The downturn in home building will end around the end of 2009, with a three- or four-year trough to follow that will last as long as the next president's term in the Oval Office, said KB Home president and CEO Jeff Mezger, Wednesday at the BUILDER 100 Conference in Scottsdale, Ariz.
Mezger said that building activity would pick up during the trough, but that prices would not start increasing until the trough ends, sometime after 2012.
Tom Eggleston, president of C.P. Morgan, based in Indianapolis, said roughly the same, though he pegged the bottom to be at the end of 2008, with a trough lasting through 2012.
"There are some dark clouds that are distracting our buyers," Eggleston said.
As to who was to blame for the housing downturn, the CEOs, including Meritage Homes chairman and CEO Steve Hilton, said there was enough blame for anyone attached to home building. The Federal Reserve Board caused interest rates to fall too far, mortgage lenders offered exotic products that pulled too many people in, consumers were greedy and bought too much.
"And we, as an industry, added excess supply," said Eggleston.
That excess inventory, still being worked through, had led housing starts to plummet since 2005, begging the question, what is a true sustainable level of new-home starts. The Harvard Joint Center for Housing Studies, as well as the National Association of Home Builders pegs the level of total new-home starts to be 1.9 million per year. But many analysts have argued that number is far too high-considering that the peak in housing starts before the most recent bust was just 2.068 million in 2005.
Eggleston said single-family detached housing starts will be 630,000 units this year, and in four years will grow to 825,000-down from the peak of 1.7 million in 2005. Eggleston said he hoped to see that number grow to 1 million sooner rather than later.
Hilton suggested that the sustainable level of total new-home starts was between 1.5 and 1.7 million, meaning the industry built between 1.5 and 2 million new homes too many during the boom.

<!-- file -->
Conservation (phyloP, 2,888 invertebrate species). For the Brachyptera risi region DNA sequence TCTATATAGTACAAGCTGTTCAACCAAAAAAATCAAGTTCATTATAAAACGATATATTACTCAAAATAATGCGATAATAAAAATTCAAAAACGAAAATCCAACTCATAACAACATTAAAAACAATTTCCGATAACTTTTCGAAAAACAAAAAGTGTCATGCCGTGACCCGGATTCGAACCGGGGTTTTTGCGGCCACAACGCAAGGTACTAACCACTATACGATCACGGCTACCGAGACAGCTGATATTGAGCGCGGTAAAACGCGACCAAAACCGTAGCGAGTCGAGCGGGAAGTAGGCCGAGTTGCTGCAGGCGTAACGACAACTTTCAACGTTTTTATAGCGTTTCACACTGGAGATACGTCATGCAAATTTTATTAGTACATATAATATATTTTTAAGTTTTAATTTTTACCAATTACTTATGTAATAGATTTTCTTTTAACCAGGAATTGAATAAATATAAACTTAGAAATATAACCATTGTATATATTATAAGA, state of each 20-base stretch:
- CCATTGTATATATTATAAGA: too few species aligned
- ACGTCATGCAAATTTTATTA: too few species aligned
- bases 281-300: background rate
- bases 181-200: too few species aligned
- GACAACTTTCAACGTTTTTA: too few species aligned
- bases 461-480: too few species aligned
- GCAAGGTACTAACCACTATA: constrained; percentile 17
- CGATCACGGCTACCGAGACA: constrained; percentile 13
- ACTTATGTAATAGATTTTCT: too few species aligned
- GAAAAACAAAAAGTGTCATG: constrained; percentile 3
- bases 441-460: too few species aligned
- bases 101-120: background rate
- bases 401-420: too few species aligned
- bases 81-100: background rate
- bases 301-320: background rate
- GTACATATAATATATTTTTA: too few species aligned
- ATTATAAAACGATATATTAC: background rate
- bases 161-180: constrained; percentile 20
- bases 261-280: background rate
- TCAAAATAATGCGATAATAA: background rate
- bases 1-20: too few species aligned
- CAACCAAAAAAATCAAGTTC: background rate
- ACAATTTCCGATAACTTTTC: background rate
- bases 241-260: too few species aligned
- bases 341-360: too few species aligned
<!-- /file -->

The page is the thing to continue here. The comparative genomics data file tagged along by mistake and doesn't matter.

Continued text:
Mezger said the 30-year average for new-home starts was 1.2 million. Mezger also blamed the housing recession on, "affordability and pricing."
All three men agreed that builders are facing stiff competition from foreclosed properties currently.
"It's a giant factor, a major factor," said Eggleston.
Mezger and Hilton admitted frustration with their sales processes and teams.
"It puts my hair on fire," Mezger said, noting that his salespeople do not follow up with potential customers nearly well enough. "It's (now) a condition of employment."
Hilton put the blame on builders for not investing more in training.
"We have nobody to blame but ourselves," he said. "We became a victim of our own success."
The executives said they and other builders were being far more cautious about any future land purchases and were more likely to buy smaller parcels, though they disputed the notion that builders would move en masse to a business strategy that called for buying no land.
After admitting to having to discount and slash prices to move homes, these building leaders said that they are no longer about growing as large as possible.
"I'm not in the game today to see how big we can be," Mezger said. "Why flood the market with inventory?"
Hilton said Meritage is now chasing profits, not revenues. The company is in 12 markets and is not interested in expanding that number, but rather growing share to be 5 percent of each market.
"It's not a volume game anymore, it's a survival game," he said.
Mezger said KB currently has an average of a 4 percent market share in its current markets (having left Washington, D.C., Chicago, and Indianapolis), and that he wants to see the company hit 6 percent to 8 percent of each market. Once it reaches that goal, then KB might look to expand, Mezger said.
Learn more about markets featured in this article: Indianapolis, IN.